WASHINGTON — Their return home was as elite and secretive as their mission, which ended Saturday in a devastating helicopter crash in eastern Afghanistan.
In a war defined by instant information, cutting-edge technology and a nuanced counterinsurgency, the 30 American service members and eight Afghans killed when an insurgent shot down their Chinook helicopter west of Kabul remained anonymous even as they arrived in the United States Tuesday for the last time.
The fallen service members, most of whom were members of the covert Navy SEALs, carried out some of the most critical missions of the war. Yet it was only in their death that U.S. military commanders disclosed the details of their furtive nighttime operation that ended in the deadliest incident for U.S. forces in the decade-long war in Afghanistan.
On Tuesday, President Barack Obama, Defense Secretary Leon Panetta and top Pentagon officials, along with members of the fallen servicemen's families, met the men's remains at Dover Air Force Base in Delaware. Thirty-eight cases — 30 draped with American flags and eight with Afghan flags, for Afghan special forces and a civilian translator — were unloaded from two C-17 aircraft.
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Obama had been scheduled to announce new fuel standards for trucks at an event in Virginia, but scrapped those plans to travel by plane to Dover. A somber ceremony lasted about four hours, and Obama met privately with family members for 70 minutes. He made no public statements.
Even in death, the service members' identities retained some mystery.
The Pentagon barred reporters from covering the ceremony, saying that it couldn't ask families if they wanted media coverage because the remains were unidentifiable. U.S. military officials said Monday that a rocket-propelled grenade struck the middle of the Chinook, effectively splitting it in two as it was landing near a firefight between U.S. Special Forces and Taliban insurgents.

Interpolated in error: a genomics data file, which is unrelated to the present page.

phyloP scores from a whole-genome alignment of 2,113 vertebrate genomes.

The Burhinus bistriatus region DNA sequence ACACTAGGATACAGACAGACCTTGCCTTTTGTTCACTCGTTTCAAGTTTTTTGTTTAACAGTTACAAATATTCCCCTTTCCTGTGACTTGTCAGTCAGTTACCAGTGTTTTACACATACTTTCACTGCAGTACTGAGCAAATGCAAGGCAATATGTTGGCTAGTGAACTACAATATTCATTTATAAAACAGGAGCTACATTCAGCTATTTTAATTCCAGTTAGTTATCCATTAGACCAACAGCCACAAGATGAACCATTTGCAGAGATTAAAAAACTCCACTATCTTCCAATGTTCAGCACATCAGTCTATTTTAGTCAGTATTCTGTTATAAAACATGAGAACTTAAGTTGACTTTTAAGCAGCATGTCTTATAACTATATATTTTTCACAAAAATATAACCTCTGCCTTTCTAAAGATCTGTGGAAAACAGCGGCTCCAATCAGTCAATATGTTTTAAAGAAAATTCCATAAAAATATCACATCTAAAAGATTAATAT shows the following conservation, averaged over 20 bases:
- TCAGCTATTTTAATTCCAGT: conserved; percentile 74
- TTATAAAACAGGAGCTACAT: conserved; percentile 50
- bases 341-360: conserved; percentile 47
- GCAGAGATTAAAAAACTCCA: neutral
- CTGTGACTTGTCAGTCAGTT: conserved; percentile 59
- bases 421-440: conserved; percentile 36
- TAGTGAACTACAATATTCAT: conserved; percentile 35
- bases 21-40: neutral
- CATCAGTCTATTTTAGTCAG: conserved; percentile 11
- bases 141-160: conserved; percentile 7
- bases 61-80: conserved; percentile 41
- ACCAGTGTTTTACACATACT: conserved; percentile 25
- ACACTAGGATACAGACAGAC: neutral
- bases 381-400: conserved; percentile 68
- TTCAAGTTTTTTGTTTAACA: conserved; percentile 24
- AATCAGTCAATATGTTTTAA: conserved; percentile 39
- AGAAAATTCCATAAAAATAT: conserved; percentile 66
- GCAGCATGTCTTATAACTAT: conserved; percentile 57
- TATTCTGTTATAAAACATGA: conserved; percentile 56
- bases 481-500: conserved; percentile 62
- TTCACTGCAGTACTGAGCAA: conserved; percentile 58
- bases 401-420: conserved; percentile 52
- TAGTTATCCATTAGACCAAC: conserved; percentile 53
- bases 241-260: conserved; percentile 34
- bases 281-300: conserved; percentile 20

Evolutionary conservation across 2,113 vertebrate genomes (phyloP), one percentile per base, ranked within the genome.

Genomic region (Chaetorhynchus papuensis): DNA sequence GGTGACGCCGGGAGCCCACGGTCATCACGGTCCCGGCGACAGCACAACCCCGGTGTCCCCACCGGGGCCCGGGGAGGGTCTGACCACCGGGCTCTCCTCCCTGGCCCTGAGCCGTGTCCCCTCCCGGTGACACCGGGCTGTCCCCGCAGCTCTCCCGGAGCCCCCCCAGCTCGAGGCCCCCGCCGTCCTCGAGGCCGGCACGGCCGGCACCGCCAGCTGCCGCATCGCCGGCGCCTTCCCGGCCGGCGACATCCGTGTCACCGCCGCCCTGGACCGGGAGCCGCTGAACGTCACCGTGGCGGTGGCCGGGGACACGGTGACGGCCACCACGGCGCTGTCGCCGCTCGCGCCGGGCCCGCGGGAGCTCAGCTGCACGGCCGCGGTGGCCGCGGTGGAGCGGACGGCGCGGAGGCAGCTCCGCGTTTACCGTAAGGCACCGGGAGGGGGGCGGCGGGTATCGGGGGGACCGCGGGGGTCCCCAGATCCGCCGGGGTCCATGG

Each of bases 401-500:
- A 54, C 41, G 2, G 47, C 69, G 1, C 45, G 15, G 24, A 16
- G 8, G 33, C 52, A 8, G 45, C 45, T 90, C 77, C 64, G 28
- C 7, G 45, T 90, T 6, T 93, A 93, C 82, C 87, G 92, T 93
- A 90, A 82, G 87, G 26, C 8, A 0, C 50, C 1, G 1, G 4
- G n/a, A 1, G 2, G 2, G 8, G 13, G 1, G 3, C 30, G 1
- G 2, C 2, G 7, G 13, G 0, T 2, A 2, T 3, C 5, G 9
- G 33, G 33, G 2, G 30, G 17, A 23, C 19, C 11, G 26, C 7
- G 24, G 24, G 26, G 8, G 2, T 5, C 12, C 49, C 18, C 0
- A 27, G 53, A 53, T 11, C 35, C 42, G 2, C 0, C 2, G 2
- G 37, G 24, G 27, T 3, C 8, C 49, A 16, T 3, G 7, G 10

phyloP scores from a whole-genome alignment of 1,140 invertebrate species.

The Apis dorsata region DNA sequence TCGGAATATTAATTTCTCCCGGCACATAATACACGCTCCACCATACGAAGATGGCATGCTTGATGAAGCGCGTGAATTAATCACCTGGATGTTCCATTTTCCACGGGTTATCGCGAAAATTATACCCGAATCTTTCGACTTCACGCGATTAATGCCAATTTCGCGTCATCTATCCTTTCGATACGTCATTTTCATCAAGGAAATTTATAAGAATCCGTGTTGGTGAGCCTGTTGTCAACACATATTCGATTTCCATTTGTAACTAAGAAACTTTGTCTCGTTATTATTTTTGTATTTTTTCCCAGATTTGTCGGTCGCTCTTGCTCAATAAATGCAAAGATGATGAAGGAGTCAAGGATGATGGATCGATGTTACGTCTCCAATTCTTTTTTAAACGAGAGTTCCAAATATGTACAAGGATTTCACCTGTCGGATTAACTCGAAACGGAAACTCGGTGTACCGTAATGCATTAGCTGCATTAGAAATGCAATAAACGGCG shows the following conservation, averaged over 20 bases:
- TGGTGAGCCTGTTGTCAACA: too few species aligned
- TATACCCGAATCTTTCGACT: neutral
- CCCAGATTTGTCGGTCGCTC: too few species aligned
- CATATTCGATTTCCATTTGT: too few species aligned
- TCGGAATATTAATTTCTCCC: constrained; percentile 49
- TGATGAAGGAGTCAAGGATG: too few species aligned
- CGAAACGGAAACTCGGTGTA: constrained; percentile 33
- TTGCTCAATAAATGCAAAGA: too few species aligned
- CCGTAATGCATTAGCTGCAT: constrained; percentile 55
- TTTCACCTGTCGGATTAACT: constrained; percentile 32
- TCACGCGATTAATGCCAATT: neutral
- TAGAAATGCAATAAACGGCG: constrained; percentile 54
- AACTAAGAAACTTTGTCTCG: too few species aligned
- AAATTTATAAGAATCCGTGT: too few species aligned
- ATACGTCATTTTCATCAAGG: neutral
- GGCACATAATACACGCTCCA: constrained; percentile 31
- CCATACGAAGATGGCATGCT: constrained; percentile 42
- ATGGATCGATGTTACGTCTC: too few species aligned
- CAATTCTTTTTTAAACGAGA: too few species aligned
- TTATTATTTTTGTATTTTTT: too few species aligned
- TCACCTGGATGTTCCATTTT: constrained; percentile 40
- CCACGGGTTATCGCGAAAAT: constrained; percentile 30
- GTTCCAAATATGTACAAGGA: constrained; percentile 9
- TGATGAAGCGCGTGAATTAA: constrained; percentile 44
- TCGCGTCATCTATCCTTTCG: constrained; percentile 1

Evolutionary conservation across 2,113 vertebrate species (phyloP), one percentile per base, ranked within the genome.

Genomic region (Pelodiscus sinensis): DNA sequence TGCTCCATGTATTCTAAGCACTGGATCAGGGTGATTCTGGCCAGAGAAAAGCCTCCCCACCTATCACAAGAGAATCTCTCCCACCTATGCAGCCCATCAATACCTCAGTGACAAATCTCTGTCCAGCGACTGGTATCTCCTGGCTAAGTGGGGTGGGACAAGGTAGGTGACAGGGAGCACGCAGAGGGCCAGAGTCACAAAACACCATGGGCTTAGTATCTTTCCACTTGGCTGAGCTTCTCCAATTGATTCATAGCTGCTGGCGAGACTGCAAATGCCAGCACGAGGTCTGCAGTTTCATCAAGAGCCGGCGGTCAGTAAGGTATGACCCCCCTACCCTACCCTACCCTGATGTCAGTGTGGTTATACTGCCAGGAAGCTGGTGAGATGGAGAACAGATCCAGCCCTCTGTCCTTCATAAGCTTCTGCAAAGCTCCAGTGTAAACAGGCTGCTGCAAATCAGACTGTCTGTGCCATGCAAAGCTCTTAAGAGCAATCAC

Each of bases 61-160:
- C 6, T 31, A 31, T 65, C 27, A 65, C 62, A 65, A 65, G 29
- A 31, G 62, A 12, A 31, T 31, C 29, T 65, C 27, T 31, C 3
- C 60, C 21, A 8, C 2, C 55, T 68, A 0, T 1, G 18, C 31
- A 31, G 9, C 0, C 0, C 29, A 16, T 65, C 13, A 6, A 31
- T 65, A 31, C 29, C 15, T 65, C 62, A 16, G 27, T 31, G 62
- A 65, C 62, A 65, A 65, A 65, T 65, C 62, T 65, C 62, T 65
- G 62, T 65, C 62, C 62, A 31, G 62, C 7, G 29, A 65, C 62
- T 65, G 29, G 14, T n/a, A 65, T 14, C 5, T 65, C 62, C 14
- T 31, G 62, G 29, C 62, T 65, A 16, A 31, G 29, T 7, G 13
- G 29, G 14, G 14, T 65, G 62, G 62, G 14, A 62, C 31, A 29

Military officials also declined to release their names, as they usually do for those arriving at Dover, even though more than 20 families already had independently identified a loved one among the fallen.
Nearly every day, Dover receives the body of a fallen soldier from Iraq or Afghanistan, and about 70 percent of the time families agree to allow media coverage.
Those among Tuesday's cases who are identified through DNA as one of the eight Afghans — including Afghan special forces and one civilian translator — will be flown back to Kabul, officials said. The Pentagon also announced that Army Brig. Gen. Jeffrey Colt would lead an investigation into the crash.
Whatever the number of casualties, the Dover homecoming is a solemn, poignant ceremony. Each military service sends their best "carry teams" to transport the bodies to the U.S. military's main mortuary. Officials there use DNA, dental records and other methods to identify the remains, and they're placed in a casket and sent home.
In most cases, the ceremony takes place at night and lasts just a few minutes, with no dignitaries. As each case is unloaded, a call goes out for anyone within earshot to stop and salute the fallen.
"This facility is built for the fallen but we are adjusting for today," said Van Williams, a civilian spokesman at Dover.
But this time the public did not get to see the ceremony on television. With public opinion favoring American forces withdraw from Afghanistan, a drawdown of 33,000 U.S. surge troops already under way and an economic crisis dominating headlines, in fact, it would have been easy for Americans to miss the news.
Fallen troops leaving the wars in Iraq and Afghanistan are honored from the moment they die. As they're loaded onto a plane at a military outpost or base, hundreds gather and salute them as a chaplain reads a few words.
The soldier's flag-draped case then heads to Ramstein Air Base, Germany, where, among other things, officials check that the American flag covering the case is clean and crisp enough for the fallen. The case then is placed on the first available aircraft bound for Dover.
At Dover, they're saluted in a silent ceremony only punctuated by the cadence of troops' boots as they carry the case.
The ceremony has evolved since the war in Vietnam, when there often were too many casualties to allow for such a detailed service. The last time Dover saw so many troops coming in at once was in 2004, during intense battles in Fallujah, Iraq, Williams said.
For 18 years, the ceremony was closed to the public altogether. Shortly after his inauguration, Obama asked the Pentagon to review the policy. After a month, then-Defense Secretary Robert Gates, who had served for two years under the ban and said it made him "always uncomfortable," announced that the ceremonies would be open to the public if families allowed it.
At the time, Obama noted that the public had a right to see the consequences of war, and a few months later he traveled to Dover to greet fallen service members from Afghanistan.
Late on Tuesday, after the day's remembrances were over, officials at Dover were planning for the arrival of another casualty from a separate incident in Afghanistan to be brought to the base, Williams said.
(Lesley Clark contributed to this report.)
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